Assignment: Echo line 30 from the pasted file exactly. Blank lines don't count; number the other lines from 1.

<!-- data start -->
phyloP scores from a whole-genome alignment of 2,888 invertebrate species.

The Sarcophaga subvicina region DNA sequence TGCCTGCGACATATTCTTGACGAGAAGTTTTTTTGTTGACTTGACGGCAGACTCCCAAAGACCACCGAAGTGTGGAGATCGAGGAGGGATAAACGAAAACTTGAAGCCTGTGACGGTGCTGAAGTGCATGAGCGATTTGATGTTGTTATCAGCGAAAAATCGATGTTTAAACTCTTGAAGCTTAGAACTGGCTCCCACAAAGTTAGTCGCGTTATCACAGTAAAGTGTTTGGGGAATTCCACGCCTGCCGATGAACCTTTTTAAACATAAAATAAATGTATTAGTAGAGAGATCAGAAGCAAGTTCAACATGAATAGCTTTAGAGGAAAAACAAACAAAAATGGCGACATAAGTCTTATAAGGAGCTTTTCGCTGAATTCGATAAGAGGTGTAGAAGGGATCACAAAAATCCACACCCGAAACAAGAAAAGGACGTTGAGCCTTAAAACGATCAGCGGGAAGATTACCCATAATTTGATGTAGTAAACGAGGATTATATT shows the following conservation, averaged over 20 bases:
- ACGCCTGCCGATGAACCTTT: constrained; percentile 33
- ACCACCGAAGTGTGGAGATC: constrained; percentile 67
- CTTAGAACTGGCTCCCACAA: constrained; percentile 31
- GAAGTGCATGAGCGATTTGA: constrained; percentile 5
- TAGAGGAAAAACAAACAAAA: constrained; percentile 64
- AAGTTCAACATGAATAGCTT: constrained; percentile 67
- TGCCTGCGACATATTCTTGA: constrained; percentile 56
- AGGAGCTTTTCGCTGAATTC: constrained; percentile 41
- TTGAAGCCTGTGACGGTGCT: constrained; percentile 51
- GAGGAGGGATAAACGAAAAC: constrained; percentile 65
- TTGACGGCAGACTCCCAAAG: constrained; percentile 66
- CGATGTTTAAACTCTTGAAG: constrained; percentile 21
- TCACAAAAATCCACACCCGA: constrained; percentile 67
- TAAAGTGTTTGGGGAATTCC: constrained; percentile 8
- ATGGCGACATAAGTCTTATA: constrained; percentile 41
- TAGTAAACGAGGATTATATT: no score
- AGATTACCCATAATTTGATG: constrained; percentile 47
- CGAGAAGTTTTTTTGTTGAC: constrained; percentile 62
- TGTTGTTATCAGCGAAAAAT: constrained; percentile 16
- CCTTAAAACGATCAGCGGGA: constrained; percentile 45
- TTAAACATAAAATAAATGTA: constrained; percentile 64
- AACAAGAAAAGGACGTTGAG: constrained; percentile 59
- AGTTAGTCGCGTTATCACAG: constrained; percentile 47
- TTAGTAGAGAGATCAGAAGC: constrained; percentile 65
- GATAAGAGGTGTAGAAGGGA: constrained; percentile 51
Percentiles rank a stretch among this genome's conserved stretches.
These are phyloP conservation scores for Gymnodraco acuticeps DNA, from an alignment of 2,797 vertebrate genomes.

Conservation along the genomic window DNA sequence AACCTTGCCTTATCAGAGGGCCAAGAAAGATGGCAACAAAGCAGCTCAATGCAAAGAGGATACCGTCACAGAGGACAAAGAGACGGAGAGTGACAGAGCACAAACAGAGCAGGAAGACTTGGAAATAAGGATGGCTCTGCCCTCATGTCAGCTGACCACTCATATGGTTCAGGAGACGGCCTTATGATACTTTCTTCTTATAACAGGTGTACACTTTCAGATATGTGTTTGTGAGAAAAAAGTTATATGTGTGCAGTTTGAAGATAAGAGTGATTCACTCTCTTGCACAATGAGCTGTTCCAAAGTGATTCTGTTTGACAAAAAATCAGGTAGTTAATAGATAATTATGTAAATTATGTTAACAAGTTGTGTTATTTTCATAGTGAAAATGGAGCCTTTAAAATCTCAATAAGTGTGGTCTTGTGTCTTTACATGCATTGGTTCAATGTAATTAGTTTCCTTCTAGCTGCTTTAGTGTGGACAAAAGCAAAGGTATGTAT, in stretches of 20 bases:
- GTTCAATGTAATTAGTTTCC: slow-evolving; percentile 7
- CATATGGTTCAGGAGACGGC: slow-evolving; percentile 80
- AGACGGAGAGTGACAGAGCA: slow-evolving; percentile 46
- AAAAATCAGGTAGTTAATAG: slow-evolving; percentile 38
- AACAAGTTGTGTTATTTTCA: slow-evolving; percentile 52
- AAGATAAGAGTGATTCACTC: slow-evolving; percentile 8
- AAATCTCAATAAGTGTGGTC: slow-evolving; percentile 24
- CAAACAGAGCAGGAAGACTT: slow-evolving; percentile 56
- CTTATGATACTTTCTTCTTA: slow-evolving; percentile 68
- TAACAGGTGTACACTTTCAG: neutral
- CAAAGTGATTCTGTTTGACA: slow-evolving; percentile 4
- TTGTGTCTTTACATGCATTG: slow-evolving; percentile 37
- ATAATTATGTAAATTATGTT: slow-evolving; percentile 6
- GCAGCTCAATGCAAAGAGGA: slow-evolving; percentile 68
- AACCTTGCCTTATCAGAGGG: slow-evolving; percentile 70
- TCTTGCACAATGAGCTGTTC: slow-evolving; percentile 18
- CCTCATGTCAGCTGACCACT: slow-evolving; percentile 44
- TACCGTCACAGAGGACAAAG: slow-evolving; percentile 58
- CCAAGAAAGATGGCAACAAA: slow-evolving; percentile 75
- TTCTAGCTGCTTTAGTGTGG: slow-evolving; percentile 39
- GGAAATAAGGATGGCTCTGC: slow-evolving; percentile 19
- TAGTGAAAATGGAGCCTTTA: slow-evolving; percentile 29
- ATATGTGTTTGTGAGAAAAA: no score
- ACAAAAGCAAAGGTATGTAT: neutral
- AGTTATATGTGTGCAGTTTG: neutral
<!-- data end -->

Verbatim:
Conservation along the genomic window DNA sequence AACCTTGCCTTATCAGAGGGCCAAGAAAGATGGCAACAAAGCAGCTCAATGCAAAGAGGATACCGTCACAGAGGACAAAGAGACGGAGAGTGACAGAGCACAAACAGAGCAGGAAGACTTGGAAATAAGGATGGCTCTGCCCTCATGTCAGCTGACCACTCATATGGTTCAGGAGACGGCCTTATGATACTTTCTTCTTATAACAGGTGTACACTTTCAGATATGTGTTTGTGAGAAAAAAGTTATATGTGTGCAGTTTGAAGATAAGAGTGATTCACTCTCTTGCACAATGAGCTGTTCCAAAGTGATTCTGTTTGACAAAAAATCAGGTAGTTAATAGATAATTATGTAAATTATGTTAACAAGTTGTGTTATTTTCATAGTGAAAATGGAGCCTTTAAAATCTCAATAAGTGTGGTCTTGTGTCTTTACATGCATTGGTTCAATGTAATTAGTTTCCTTCTAGCTGCTTTAGTGTGGACAAAAGCAAAGGTATGTAT, in stretches of 20 bases: